842 children who attended Temple Street’s ED in 2018 were discharged with no fixed home address: 29% increase on 2017 figure
The experience of homelessness reduces the physical, emotional, cognitive, social and behavioral development of children.
Monday 21st January 2019 @ 12mn) Today Temple Street Children’s University Hospital is reporting that of the 53k+ children (aged 0 – 16 years) who presented to their ED (Emergency Department) in 2018, 842 of these children were discharged with no fixed address, typically into emergency accommodation. This figure of 842 children compares to 651 children in 2017, which represents a 29% increase. The majority of these children (85%) presented with medical complaints including abdominal pain, high temperatures, chest infections, asthma, seizures, vomiting but 23% presented with trauma including hand and arm injuries, head lacerations, burns and self-harm. Temple Street is also reporting that 26% of these children were less than a year old.
Speaking about the ever increasing numbers and over representation of children with no fixed home address presenting to the Temple Street ED, Dr IK Okafor, Lead Emergency Medicine Consultant said ‘National data from November 2018 reports that there are now 3,811 children in Ireland who are deemed homeless and we are seeing an ever increasing number of those children every month in our ED. In October to December 2018 alone we saw 260 of these children. Their presentations are varied and complex but in the majority they stem from the fact that these children are living in completely unsuitable, cramped and temporary accommodation’.
‘Amongst these 842 children who have presented with no fixed home address, the Temple Street ED Team and I have looked after children with cystic fibrosis, neurological disorders, severe autism and children with significant developmental delays. We had a case in 2018, where a child who required surgery attended the Temple Street ED with their siblings, parents and extended family. This family had nowhere else to go until accommodation was found at 11pm. We have also looked after a young person who was assaulted on his way to emergency homeless accommodation. In addition some of our homeless families who are given accommodation outside of Dublin are finding it difficult to afford to attend their children’s OPD appointments’ continued Dr Okafor.
Research shows that homelessness influences every facet of a child’s life from conception to young adulthood and that the experience of homelessness inhibits the physical, emotional, cognitive, social, and behavioral development of children.
- The impact of homelessness begins well before a child is born
- Poor nutrition also contributes to homeless children’s poor health
- Homeless women face many obstacles to healthy pregnancies, such as substance abuse, chronic and acute health problems, and lack of prenatal care
- Children born into homelessness are more likely to have low birth weights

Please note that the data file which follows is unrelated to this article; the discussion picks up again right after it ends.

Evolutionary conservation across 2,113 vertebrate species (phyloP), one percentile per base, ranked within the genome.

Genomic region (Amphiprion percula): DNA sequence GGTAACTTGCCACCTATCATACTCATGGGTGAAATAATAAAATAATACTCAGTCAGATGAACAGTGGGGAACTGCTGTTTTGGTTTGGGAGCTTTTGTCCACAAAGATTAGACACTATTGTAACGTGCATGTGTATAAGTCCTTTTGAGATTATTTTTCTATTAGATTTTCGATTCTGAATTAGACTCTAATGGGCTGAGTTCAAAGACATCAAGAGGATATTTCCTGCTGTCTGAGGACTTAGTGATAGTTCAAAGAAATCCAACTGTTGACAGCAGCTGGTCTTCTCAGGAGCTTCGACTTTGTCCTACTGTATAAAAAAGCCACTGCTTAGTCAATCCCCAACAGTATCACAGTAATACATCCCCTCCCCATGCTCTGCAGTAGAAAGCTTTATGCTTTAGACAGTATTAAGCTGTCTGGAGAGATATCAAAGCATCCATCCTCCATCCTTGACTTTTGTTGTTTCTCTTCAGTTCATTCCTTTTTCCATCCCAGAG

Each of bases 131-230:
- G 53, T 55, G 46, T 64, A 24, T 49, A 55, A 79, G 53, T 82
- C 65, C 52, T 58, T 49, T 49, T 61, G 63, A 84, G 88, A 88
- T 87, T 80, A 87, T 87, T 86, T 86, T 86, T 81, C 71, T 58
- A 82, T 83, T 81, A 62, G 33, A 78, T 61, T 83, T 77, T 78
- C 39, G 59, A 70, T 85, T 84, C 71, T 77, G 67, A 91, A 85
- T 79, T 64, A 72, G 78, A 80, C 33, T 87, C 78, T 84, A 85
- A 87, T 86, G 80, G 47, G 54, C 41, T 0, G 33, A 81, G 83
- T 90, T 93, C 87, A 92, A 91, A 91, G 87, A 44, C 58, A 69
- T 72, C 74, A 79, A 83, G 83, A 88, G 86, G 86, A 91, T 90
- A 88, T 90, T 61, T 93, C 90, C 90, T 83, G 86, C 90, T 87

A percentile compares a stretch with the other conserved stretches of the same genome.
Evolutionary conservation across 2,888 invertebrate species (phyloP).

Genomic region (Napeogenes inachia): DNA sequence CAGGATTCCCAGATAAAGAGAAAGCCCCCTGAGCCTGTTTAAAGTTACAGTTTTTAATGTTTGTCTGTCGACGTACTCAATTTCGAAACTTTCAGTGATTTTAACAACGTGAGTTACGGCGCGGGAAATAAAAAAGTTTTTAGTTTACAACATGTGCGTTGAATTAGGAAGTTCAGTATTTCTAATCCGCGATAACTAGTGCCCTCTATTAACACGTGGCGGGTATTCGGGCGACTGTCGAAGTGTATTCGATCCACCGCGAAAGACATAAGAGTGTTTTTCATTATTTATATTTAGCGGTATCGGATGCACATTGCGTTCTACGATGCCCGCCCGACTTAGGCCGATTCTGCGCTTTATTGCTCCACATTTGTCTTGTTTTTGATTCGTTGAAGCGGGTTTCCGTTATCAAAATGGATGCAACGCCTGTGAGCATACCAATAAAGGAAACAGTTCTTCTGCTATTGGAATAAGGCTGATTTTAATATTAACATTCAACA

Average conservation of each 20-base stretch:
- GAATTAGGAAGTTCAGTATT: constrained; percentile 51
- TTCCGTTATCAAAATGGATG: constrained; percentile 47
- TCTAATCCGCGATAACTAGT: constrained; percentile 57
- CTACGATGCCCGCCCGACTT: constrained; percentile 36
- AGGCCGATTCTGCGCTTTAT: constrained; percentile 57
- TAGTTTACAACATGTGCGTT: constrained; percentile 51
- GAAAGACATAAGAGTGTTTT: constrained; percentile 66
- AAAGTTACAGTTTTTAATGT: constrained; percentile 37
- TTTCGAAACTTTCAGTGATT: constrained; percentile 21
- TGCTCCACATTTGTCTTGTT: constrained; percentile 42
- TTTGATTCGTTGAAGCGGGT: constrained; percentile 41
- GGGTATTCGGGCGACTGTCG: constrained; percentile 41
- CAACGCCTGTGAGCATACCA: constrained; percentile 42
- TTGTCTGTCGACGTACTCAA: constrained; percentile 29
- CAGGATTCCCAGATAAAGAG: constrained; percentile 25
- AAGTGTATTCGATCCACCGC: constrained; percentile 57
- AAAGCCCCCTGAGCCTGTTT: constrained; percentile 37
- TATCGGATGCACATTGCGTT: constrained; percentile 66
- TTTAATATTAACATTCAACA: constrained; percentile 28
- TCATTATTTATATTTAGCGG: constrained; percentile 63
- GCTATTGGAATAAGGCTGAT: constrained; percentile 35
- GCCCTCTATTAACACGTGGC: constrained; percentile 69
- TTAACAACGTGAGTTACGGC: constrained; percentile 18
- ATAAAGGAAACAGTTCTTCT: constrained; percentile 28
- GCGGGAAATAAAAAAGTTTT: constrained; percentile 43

- Homelessness also exposes infants to environmental factors that can endanger their health
- Homeless children begin to demonstrate significant developmental delays after 18 months of age, which are believed to influence later behavioral and emotional problems
- Homeless preschool age children also are more likely to experience major developmental delays and to suffer from emotional problems
- By the time homeless children reach school age, their homelessness affects their social, physical, and academic lives
Anne Marie Jones, Head Medical Social Worker, Temple Street is equally concerned about the 2,816 homeless children living in the Dublin Region. Speaking about the impact of homelessness on children and especially those children who were seen in the Temple Street ED during 2018, Anne Marie Jones said ‘The situation is shameful. When these children leave our ED, they stay in temporary accommodation with cramped conditions and no appropriate cooking, washing or play facilities. This results in accidents or traumas that wouldn’t normally happen if these families were housed in a family home.”
Anne Marie further reports that the UN Committee on Economic, Social and Cultural Rights encourages us to take a wider interpretation of housing which should not be seen merely as a roof over a child’s head. ‘Children have the right to live in a home with security, peace and dignity. Children are not inactive onlookers but are deeply and often irrevocably affected by the impact of being homeless. We need to show unrivalled support for these children and acknowledge that having a place that they can call home is one most fundamental of human rights’ concluded Anne Marie.
Temple Street Children’s University Hospital is joining the national campaign in partnership with charities and support agencies that advocate for and assist families entering into and experiencing homelessness, to call for action to end family homelessness.
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